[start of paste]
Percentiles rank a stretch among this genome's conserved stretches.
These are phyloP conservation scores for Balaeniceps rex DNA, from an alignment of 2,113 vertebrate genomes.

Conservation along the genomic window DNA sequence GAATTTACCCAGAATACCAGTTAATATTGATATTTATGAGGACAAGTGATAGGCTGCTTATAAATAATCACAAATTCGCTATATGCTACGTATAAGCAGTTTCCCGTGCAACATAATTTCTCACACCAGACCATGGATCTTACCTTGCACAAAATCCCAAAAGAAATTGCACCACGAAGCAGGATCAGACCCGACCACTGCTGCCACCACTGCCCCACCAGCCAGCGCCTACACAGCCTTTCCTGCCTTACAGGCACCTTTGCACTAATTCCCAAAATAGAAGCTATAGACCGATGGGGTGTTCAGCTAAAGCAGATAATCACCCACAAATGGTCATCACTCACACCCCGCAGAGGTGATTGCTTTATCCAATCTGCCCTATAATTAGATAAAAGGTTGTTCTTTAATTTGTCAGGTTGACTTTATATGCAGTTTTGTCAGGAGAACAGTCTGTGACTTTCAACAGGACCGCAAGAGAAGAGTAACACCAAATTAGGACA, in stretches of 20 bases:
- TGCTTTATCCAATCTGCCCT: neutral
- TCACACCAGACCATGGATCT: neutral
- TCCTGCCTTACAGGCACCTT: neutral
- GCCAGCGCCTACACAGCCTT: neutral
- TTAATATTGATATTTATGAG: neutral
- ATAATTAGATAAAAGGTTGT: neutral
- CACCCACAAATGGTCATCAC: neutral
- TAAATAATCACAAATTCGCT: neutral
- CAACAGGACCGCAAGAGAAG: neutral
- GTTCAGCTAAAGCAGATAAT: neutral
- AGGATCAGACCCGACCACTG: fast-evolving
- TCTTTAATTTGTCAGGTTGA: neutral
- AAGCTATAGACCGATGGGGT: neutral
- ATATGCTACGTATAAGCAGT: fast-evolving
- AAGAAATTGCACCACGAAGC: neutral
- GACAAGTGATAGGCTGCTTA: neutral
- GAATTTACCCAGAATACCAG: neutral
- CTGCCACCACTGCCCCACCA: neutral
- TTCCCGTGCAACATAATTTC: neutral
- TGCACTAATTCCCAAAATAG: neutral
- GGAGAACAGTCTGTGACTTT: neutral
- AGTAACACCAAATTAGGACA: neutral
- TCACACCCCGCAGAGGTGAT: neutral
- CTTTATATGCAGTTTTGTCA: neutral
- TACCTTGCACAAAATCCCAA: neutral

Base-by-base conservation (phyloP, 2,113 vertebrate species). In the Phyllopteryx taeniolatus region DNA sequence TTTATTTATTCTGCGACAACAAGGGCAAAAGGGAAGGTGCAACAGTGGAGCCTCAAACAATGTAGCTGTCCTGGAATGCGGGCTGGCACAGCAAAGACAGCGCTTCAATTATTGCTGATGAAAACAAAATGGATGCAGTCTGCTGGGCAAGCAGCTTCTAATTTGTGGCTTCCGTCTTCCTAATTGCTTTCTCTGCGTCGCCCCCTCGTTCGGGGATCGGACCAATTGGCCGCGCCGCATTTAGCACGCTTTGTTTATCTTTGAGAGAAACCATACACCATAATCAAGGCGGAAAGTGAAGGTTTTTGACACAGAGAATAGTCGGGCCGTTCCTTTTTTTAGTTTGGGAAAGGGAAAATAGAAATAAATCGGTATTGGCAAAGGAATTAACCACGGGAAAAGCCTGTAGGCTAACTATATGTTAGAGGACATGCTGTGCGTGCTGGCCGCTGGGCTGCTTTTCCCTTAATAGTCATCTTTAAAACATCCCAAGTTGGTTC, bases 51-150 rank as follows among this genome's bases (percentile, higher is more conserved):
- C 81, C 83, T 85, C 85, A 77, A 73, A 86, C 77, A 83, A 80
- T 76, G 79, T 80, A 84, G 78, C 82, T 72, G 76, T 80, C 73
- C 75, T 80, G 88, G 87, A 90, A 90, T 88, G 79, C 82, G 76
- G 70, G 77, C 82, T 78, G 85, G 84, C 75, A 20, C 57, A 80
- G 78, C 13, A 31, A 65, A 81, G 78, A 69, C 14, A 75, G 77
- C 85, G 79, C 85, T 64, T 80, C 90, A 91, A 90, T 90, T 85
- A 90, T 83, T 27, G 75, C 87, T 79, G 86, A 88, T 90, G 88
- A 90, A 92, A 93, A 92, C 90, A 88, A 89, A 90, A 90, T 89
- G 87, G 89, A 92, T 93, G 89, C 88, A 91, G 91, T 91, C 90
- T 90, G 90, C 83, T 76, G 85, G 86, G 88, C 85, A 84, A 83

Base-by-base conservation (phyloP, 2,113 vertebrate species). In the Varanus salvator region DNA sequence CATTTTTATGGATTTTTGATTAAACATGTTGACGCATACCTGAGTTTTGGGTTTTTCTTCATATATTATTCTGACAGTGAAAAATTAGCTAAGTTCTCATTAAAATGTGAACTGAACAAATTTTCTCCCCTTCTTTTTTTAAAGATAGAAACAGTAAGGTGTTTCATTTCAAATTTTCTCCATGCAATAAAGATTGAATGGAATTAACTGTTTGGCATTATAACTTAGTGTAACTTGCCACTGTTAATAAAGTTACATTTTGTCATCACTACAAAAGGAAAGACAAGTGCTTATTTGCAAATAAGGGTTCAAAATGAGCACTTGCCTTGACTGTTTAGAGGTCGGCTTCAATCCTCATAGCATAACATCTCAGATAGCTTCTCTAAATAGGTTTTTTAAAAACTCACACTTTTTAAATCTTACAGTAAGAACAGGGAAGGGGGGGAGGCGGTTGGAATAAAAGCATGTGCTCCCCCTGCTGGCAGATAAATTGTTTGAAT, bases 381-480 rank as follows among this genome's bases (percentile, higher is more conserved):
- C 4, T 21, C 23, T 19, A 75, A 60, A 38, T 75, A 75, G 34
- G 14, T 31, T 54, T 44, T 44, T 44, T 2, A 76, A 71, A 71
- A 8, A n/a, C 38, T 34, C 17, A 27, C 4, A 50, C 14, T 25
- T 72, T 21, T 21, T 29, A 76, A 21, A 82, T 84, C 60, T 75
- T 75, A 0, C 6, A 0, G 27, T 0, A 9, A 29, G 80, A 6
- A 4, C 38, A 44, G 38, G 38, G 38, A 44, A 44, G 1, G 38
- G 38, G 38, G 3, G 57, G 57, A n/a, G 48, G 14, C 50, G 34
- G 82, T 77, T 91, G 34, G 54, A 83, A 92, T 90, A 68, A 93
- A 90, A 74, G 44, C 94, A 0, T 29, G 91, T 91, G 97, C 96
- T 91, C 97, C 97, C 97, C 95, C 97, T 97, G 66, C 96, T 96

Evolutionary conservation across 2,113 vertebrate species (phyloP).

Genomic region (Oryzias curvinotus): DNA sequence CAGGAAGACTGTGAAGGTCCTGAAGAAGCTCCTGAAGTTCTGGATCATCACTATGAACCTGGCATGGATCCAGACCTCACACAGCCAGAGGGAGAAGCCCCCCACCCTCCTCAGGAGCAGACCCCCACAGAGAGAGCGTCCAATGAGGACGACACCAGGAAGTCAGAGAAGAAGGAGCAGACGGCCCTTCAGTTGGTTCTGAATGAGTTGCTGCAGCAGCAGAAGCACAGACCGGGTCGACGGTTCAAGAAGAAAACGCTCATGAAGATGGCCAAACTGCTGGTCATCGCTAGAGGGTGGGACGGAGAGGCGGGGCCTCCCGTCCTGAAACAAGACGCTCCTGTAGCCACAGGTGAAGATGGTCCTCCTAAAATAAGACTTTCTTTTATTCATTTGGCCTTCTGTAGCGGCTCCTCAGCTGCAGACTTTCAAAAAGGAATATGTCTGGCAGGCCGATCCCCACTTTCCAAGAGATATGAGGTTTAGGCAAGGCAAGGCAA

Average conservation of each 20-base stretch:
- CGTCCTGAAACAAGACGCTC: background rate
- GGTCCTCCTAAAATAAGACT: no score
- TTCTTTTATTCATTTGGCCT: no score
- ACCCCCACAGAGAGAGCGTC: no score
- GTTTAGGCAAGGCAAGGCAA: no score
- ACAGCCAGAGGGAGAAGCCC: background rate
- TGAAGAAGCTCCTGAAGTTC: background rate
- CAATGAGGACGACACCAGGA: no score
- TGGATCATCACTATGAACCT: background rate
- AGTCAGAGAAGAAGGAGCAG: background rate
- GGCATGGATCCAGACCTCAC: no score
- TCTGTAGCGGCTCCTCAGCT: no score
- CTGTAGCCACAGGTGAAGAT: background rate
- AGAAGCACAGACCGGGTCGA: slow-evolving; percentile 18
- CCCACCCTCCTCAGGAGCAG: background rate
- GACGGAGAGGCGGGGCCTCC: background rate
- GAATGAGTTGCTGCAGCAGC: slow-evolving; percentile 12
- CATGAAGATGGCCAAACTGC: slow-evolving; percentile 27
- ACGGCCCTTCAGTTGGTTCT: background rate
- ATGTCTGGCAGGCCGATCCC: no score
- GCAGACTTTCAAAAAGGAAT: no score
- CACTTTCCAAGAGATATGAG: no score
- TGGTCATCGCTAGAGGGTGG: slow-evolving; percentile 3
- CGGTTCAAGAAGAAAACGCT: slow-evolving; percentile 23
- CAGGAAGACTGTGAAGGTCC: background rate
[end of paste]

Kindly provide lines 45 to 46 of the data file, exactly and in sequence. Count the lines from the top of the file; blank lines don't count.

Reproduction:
- T 75, A 0, C 6, A 0, G 27, T 0, A 9, A 29, G 80, A 6
- A 4, C 38, A 44, G 38, G 38, G 38, A 44, A 44, G 1, G 38